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|Title: ||Colour Terms, Syntax and Bayes Modelling Acquisition and Evolution|
|Authors: ||Dowman, Mike|
|Keywords: ||colour terms;syntax;Bayes Modelling|
|Issue Date: ||2004|
|Publisher: ||University of Sydney. Information Technologies|
|Abstract: ||This thesis investigates language acquisition and evolution, using the methodologies of Bayesian inference and expression-induction modelling, making specific reference to colour term typology, and syntactic acquisition. In order to test Berlin and Kay's (1969) hypothesis that the typological patterns observed in basic colour term systems are produced by a process of cultural evolution under the influence of universal aspects of human neurophysiology, an expression-induction model was created. Ten artificial people were simulated, each of which was a computational agent. These people could learn colour term denotations by generalizing from examples using Bayesian inference, and the resulting denotations had the prototype properties characteristic of basic colour terms. Conversations between these people, in which they learned from one-another, were simulated over several generations, and the languages emerging at the end of each simulation were investigated. The proportion of colour terms of each type correlated closely with the equivalent frequencies found in the World Colour Survey, and most of the emergent languages could be placed on one of the evolutionary trajectories proposed by Kay and Maffi (1999). The simulation therefore demonstrates how typological patterns can emerge as a result of learning biases acting over a period of time. Further work applied the minimum description length form of Bayesian inference to modelling syntactic acquisition. The particular problem investigated was the acquisition of the dative alternation in English. This alternation presents a learnability paradox, because only some verbs alternate, but children typically do not receive reliable evidence indicating which verbs do not participate in the alternation (Pinker, 1989). The model presented in this thesis took note of the frequency with which each verb occurred in each subcategorization, and so was able to infer which subcategorizations were conspicuously absent, and so presumably ungrammatical. Crucially, it also incorporated a measure of grammar complexity, and a preference for simpler grammars, so that more general grammars would be learned unless there was sufficient evidence to support the incorporation of some restriction. The model was able to learn the correct subcategorizations for both alternating and non-alternating verbs, and could generalise to allow novel verbs to appear in both constructions. When less data was observed, it also overgeneralized the alternation, which is a behaviour characteristic of children when they are learning verb subcategorizations. These results demonstrate that the dative alternation is learnable, and therefore that universal grammar may not be necessary to account for syntactic acquisition. Overall, these results suggest that the forms of languages may be determined to a much greater extent by learning, and by cumulative historical changes, than would be expected if the universal grammar hypothesis were correct.|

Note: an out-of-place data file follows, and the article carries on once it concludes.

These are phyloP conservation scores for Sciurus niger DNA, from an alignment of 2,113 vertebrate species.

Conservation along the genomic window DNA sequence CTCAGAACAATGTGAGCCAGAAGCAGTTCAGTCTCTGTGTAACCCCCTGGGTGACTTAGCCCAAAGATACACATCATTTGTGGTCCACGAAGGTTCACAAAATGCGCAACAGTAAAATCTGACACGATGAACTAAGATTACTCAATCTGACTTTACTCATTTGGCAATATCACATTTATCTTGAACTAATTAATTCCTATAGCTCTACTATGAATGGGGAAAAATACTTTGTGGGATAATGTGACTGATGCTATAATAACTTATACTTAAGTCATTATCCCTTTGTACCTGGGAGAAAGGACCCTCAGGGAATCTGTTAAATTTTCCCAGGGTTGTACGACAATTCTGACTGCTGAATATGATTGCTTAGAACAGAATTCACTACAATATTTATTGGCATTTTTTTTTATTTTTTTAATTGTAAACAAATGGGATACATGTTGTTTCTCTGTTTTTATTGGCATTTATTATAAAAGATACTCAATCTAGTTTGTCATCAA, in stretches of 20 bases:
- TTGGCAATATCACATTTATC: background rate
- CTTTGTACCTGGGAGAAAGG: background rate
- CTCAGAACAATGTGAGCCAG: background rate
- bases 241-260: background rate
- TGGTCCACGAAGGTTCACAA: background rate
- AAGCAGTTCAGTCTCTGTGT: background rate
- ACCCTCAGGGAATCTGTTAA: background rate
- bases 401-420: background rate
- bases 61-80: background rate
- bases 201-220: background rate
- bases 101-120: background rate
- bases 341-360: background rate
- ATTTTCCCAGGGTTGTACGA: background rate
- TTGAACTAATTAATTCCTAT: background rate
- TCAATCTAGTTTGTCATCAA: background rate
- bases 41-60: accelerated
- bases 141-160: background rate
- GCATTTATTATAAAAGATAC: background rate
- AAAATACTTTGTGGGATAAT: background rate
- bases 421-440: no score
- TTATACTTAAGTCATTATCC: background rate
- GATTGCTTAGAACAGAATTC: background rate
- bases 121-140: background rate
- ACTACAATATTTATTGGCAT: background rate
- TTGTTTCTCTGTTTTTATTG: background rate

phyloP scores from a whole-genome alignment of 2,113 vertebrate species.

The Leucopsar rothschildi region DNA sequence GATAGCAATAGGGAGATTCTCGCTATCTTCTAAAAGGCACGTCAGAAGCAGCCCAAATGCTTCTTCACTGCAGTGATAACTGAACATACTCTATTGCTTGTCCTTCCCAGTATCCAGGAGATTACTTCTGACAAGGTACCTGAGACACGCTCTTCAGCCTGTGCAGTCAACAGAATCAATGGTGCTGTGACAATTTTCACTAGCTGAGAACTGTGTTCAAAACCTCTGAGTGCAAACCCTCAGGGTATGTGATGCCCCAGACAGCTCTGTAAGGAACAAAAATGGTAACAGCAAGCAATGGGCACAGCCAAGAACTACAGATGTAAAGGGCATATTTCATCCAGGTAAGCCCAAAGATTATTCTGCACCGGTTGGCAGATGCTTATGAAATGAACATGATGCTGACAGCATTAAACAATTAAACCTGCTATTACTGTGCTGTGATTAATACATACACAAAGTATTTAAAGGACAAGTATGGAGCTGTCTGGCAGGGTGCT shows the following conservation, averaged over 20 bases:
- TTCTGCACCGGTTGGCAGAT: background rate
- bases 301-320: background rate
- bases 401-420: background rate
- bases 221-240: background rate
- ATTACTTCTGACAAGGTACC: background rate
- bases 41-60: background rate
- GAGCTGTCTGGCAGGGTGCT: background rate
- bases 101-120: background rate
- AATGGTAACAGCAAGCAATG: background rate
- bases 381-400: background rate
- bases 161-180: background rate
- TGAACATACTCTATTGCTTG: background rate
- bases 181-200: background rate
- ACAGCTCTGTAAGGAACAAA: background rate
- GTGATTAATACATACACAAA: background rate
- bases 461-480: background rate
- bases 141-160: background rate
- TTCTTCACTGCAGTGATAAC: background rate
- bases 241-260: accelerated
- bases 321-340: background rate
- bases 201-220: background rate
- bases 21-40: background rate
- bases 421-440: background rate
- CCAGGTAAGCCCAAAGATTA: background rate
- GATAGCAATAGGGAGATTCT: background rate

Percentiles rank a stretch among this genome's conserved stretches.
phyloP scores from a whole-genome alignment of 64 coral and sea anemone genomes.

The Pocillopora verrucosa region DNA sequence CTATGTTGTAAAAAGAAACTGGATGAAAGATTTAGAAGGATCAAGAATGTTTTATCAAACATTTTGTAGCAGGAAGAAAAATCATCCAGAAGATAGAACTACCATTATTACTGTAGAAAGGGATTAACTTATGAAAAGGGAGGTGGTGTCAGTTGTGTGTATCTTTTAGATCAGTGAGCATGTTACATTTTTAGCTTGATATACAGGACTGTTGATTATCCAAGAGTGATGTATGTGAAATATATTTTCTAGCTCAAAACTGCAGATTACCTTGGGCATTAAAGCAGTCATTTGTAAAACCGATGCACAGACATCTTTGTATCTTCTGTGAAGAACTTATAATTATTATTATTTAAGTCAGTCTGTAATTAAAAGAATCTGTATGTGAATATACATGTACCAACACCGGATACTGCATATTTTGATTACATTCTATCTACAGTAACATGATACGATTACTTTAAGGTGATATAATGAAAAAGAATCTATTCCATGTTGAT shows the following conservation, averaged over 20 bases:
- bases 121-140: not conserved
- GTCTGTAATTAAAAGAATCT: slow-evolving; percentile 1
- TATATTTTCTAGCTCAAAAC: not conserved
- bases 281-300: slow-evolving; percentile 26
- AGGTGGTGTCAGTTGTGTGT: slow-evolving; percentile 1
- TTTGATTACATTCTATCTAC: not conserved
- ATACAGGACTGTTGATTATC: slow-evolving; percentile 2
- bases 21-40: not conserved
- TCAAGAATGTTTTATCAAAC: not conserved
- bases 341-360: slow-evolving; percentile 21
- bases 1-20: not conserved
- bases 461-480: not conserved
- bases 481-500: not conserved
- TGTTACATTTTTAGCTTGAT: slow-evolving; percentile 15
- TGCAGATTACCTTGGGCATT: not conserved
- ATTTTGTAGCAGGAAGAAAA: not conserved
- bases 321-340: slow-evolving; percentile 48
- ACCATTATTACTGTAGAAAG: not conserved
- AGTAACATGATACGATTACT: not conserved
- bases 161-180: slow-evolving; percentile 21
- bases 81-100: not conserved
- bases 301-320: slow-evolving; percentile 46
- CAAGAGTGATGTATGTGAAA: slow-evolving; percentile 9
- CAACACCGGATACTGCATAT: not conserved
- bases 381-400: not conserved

|Rights and Permissions: ||Copyright Dowman, Mike;http://www.library.usyd.edu.au/copyright.html|
|Appears in Collections:||Sydney Digital Theses (Open Access)|
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